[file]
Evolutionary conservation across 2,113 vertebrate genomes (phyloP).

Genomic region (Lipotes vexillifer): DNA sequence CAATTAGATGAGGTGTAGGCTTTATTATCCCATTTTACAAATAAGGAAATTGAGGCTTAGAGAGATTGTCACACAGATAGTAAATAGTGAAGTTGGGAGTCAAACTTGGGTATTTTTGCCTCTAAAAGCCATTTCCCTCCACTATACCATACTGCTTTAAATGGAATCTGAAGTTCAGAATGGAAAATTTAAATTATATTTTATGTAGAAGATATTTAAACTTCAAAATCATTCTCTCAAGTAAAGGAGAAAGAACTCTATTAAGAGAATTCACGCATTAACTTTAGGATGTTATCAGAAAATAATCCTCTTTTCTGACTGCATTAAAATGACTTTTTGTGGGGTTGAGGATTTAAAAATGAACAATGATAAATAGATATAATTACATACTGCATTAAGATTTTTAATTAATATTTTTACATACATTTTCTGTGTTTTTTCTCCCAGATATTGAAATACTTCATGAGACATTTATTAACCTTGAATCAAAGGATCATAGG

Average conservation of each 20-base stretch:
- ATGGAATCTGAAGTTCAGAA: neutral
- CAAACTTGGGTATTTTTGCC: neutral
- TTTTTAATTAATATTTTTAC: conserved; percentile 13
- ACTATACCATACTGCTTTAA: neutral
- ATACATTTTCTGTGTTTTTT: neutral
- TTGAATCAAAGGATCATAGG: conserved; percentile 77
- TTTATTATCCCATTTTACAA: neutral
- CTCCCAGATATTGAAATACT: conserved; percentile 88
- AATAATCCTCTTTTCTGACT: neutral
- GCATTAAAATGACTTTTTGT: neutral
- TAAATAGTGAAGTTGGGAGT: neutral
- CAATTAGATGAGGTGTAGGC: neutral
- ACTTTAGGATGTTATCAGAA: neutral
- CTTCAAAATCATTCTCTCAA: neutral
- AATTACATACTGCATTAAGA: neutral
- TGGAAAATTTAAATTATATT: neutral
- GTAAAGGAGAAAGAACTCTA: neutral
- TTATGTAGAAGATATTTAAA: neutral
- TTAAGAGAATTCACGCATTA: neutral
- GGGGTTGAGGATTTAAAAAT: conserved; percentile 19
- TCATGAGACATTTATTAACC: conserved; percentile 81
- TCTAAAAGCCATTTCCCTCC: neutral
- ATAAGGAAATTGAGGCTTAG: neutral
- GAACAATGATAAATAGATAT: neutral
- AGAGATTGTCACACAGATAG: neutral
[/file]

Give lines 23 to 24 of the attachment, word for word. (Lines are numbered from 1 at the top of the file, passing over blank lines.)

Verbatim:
- GGGGTTGAGGATTTAAAAAT: conserved; percentile 19
- TCATGAGACATTTATTAACC: conserved; percentile 81